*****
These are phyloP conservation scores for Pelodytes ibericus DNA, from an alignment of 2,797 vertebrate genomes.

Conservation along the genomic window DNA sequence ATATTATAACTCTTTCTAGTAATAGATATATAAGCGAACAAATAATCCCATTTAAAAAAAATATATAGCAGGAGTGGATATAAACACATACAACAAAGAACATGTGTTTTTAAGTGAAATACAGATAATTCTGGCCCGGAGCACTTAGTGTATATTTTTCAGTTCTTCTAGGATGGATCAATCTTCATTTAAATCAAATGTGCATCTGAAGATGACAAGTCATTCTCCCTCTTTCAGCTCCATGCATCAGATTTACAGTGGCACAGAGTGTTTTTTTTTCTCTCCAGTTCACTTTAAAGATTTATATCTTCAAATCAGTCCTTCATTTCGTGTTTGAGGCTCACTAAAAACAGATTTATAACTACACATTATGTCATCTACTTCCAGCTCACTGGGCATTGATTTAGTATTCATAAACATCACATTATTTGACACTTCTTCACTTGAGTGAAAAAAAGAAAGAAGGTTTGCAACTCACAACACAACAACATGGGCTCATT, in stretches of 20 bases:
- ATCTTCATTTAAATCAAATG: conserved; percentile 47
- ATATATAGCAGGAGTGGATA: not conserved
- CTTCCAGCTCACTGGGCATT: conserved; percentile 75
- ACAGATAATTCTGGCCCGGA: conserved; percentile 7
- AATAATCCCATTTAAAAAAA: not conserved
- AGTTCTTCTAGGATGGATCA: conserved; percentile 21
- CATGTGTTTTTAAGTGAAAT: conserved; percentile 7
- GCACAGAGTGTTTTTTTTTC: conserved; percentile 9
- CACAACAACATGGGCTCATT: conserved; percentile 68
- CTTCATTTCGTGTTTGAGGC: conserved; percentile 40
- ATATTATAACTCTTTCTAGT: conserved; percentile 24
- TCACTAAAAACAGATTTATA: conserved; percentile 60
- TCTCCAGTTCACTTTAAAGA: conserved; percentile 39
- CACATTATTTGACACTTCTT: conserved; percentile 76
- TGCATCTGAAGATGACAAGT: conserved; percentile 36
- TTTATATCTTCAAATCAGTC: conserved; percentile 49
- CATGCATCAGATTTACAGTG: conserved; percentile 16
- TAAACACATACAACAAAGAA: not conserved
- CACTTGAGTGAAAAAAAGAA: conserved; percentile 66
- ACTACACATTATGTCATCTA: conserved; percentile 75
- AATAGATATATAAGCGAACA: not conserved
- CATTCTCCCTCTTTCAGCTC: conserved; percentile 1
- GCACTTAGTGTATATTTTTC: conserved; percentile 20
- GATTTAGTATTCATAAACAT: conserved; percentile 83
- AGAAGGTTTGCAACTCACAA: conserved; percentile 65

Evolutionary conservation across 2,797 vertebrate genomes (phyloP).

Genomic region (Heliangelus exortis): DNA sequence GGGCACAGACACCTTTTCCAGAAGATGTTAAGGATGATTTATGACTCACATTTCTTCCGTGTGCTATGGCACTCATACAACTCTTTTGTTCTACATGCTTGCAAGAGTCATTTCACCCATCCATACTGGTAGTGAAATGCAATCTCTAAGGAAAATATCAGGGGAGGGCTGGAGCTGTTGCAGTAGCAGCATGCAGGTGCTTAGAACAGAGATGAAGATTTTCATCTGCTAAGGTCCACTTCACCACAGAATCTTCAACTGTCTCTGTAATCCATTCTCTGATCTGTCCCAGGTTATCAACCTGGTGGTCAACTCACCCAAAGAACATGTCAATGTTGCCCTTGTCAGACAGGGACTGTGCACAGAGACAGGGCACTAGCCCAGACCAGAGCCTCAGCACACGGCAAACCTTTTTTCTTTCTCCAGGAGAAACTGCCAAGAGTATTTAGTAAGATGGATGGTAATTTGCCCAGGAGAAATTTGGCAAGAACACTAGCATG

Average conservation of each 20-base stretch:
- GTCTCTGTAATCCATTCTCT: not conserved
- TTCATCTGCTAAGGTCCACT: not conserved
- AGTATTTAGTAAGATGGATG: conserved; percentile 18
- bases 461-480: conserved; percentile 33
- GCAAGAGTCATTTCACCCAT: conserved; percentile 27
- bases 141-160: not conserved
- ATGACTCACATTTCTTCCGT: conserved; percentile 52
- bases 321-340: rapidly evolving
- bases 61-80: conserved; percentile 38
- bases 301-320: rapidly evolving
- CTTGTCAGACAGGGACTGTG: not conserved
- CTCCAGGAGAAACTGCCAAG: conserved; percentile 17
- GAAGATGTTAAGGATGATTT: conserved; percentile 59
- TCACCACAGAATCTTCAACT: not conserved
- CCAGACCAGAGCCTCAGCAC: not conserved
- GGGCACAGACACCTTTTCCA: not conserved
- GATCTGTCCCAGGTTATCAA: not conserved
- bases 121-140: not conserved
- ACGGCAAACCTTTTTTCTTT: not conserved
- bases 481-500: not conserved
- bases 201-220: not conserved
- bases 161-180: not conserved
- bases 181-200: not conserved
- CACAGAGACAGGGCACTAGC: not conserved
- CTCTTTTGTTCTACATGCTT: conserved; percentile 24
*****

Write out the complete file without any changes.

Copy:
These are phyloP conservation scores for Pelodytes ibericus DNA, from an alignment of 2,797 vertebrate genomes.

Conservation along the genomic window DNA sequence ATATTATAACTCTTTCTAGTAATAGATATATAAGCGAACAAATAATCCCATTTAAAAAAAATATATAGCAGGAGTGGATATAAACACATACAACAAAGAACATGTGTTTTTAAGTGAAATACAGATAATTCTGGCCCGGAGCACTTAGTGTATATTTTTCAGTTCTTCTAGGATGGATCAATCTTCATTTAAATCAAATGTGCATCTGAAGATGACAAGTCATTCTCCCTCTTTCAGCTCCATGCATCAGATTTACAGTGGCACAGAGTGTTTTTTTTTCTCTCCAGTTCACTTTAAAGATTTATATCTTCAAATCAGTCCTTCATTTCGTGTTTGAGGCTCACTAAAAACAGATTTATAACTACACATTATGTCATCTACTTCCAGCTCACTGGGCATTGATTTAGTATTCATAAACATCACATTATTTGACACTTCTTCACTTGAGTGAAAAAAAGAAAGAAGGTTTGCAACTCACAACACAACAACATGGGCTCATT, in stretches of 20 bases:
- ATCTTCATTTAAATCAAATG: conserved; percentile 47
- ATATATAGCAGGAGTGGATA: not conserved
- CTTCCAGCTCACTGGGCATT: conserved; percentile 75
- ACAGATAATTCTGGCCCGGA: conserved; percentile 7
- AATAATCCCATTTAAAAAAA: not conserved
- AGTTCTTCTAGGATGGATCA: conserved; percentile 21
- CATGTGTTTTTAAGTGAAAT: conserved; percentile 7
- GCACAGAGTGTTTTTTTTTC: conserved; percentile 9
- CACAACAACATGGGCTCATT: conserved; percentile 68
- CTTCATTTCGTGTTTGAGGC: conserved; percentile 40
- ATATTATAACTCTTTCTAGT: conserved; percentile 24
- TCACTAAAAACAGATTTATA: conserved; percentile 60
- TCTCCAGTTCACTTTAAAGA: conserved; percentile 39
- CACATTATTTGACACTTCTT: conserved; percentile 76
- TGCATCTGAAGATGACAAGT: conserved; percentile 36
- TTTATATCTTCAAATCAGTC: conserved; percentile 49
- CATGCATCAGATTTACAGTG: conserved; percentile 16
- TAAACACATACAACAAAGAA: not conserved
- CACTTGAGTGAAAAAAAGAA: conserved; percentile 66
- ACTACACATTATGTCATCTA: conserved; percentile 75
- AATAGATATATAAGCGAACA: not conserved
- CATTCTCCCTCTTTCAGCTC: conserved; percentile 1
- GCACTTAGTGTATATTTTTC: conserved; percentile 20
- GATTTAGTATTCATAAACAT: conserved; percentile 83
- AGAAGGTTTGCAACTCACAA: conserved; percentile 65

Evolutionary conservation across 2,797 vertebrate genomes (phyloP).

Genomic region (Heliangelus exortis): DNA sequence GGGCACAGACACCTTTTCCAGAAGATGTTAAGGATGATTTATGACTCACATTTCTTCCGTGTGCTATGGCACTCATACAACTCTTTTGTTCTACATGCTTGCAAGAGTCATTTCACCCATCCATACTGGTAGTGAAATGCAATCTCTAAGGAAAATATCAGGGGAGGGCTGGAGCTGTTGCAGTAGCAGCATGCAGGTGCTTAGAACAGAGATGAAGATTTTCATCTGCTAAGGTCCACTTCACCACAGAATCTTCAACTGTCTCTGTAATCCATTCTCTGATCTGTCCCAGGTTATCAACCTGGTGGTCAACTCACCCAAAGAACATGTCAATGTTGCCCTTGTCAGACAGGGACTGTGCACAGAGACAGGGCACTAGCCCAGACCAGAGCCTCAGCACACGGCAAACCTTTTTTCTTTCTCCAGGAGAAACTGCCAAGAGTATTTAGTAAGATGGATGGTAATTTGCCCAGGAGAAATTTGGCAAGAACACTAGCATG

Average conservation of each 20-base stretch:
- GTCTCTGTAATCCATTCTCT: not conserved
- TTCATCTGCTAAGGTCCACT: not conserved
- AGTATTTAGTAAGATGGATG: conserved; percentile 18
- bases 461-480: conserved; percentile 33
- GCAAGAGTCATTTCACCCAT: conserved; percentile 27
- bases 141-160: not conserved
- ATGACTCACATTTCTTCCGT: conserved; percentile 52
- bases 321-340: rapidly evolving
- bases 61-80: conserved; percentile 38
- bases 301-320: rapidly evolving
- CTTGTCAGACAGGGACTGTG: not conserved
- CTCCAGGAGAAACTGCCAAG: conserved; percentile 17
- GAAGATGTTAAGGATGATTT: conserved; percentile 59
- TCACCACAGAATCTTCAACT: not conserved
- CCAGACCAGAGCCTCAGCAC: not conserved
- GGGCACAGACACCTTTTCCA: not conserved
- GATCTGTCCCAGGTTATCAA: not conserved
- bases 121-140: not conserved
- ACGGCAAACCTTTTTTCTTT: not conserved
- bases 481-500: not conserved
- bases 201-220: not conserved
- bases 161-180: not conserved
- bases 181-200: not conserved
- CACAGAGACAGGGCACTAGC: not conserved
- CTCTTTTGTTCTACATGCTT: conserved; percentile 24